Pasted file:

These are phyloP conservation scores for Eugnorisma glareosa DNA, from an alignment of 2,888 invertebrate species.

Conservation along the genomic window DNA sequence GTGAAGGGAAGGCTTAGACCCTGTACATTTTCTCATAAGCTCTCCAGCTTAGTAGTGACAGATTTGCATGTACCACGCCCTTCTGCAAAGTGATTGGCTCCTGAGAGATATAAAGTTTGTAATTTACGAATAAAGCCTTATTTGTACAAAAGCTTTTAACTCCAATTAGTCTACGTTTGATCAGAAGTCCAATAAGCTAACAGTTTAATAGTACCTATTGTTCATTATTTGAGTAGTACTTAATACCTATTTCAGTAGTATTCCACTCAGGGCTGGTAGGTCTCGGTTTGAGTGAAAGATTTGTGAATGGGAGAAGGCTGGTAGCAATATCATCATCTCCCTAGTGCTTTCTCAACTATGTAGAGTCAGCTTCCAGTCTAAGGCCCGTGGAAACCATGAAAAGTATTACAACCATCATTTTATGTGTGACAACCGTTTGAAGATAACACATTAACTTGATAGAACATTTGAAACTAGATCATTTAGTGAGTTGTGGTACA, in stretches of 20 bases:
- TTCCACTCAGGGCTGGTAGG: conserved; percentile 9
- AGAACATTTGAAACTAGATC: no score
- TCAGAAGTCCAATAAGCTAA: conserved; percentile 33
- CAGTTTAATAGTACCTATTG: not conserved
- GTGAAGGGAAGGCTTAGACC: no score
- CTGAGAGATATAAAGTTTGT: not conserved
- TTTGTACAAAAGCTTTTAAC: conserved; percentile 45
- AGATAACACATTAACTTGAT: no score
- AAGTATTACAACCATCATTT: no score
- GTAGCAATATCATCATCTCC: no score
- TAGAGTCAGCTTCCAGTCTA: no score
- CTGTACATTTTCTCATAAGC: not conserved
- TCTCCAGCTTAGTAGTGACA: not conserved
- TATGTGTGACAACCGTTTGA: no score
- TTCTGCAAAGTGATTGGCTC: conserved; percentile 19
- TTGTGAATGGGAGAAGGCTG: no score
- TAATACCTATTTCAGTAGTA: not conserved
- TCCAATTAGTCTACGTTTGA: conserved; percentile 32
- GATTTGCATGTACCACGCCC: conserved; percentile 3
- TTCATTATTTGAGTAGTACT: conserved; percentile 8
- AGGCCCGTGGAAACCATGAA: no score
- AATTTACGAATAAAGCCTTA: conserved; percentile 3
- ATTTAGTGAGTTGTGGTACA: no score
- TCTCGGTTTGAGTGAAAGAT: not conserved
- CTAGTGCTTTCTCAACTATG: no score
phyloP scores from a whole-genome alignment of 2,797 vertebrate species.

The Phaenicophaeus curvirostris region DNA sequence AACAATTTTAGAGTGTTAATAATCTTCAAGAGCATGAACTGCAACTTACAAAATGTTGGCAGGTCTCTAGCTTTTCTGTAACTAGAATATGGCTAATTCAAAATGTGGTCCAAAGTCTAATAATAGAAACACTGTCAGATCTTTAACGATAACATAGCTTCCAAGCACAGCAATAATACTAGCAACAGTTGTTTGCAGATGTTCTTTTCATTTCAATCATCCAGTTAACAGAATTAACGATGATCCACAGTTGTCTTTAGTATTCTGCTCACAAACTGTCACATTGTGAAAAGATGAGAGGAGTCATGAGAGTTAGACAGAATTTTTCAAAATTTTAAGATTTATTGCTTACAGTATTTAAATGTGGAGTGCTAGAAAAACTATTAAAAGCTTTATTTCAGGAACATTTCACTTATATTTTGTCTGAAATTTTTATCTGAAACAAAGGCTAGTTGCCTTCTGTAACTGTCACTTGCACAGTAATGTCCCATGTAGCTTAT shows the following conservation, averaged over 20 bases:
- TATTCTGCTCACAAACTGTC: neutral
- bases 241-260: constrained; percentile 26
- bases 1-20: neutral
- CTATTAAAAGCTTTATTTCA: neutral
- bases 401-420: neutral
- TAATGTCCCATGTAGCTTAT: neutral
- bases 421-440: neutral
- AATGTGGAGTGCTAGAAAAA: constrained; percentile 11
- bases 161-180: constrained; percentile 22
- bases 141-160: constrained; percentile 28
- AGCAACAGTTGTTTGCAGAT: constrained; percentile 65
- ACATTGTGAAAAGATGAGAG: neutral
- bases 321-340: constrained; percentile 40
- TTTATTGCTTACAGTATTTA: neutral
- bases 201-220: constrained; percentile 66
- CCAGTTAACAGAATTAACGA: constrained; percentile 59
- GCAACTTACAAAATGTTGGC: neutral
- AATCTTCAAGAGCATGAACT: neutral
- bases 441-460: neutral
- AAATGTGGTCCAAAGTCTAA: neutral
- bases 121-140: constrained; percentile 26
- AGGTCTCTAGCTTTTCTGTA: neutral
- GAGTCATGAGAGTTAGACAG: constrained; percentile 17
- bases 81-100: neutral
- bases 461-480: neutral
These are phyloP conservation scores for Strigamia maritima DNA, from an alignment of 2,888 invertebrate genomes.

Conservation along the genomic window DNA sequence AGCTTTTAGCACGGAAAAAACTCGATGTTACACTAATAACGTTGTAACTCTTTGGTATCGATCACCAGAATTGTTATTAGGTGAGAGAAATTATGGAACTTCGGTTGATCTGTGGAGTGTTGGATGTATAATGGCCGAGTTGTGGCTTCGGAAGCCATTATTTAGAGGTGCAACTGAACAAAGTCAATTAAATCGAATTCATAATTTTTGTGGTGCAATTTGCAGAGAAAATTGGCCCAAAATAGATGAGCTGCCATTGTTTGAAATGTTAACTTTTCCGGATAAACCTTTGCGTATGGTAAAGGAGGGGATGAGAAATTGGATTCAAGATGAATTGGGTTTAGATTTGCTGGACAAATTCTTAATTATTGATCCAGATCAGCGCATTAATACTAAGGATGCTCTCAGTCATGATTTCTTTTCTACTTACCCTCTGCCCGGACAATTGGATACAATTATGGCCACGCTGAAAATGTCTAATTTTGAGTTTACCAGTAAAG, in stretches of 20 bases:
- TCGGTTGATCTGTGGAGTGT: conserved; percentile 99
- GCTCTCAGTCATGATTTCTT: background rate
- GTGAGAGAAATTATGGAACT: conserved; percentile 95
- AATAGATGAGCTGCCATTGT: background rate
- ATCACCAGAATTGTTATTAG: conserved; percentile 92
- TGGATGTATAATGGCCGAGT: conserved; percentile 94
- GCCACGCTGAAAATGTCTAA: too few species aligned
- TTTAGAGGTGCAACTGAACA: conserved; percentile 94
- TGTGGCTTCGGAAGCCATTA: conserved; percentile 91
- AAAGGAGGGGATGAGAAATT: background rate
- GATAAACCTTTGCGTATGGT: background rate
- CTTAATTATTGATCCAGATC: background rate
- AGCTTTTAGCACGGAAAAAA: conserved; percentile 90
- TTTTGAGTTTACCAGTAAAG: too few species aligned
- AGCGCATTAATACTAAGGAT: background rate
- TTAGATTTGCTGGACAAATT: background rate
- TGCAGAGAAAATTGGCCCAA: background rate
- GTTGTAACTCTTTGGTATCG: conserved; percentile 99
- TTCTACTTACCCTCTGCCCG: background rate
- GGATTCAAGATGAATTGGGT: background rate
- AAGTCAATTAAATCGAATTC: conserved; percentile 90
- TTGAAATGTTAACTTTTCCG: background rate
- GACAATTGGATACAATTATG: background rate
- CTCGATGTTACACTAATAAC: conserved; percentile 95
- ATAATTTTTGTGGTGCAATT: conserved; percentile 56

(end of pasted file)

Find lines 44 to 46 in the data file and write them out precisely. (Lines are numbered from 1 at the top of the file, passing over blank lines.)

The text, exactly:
- bases 201-220: constrained; percentile 66
- CCAGTTAACAGAATTAACGA: constrained; percentile 59
- GCAACTTACAAAATGTTGGC: neutral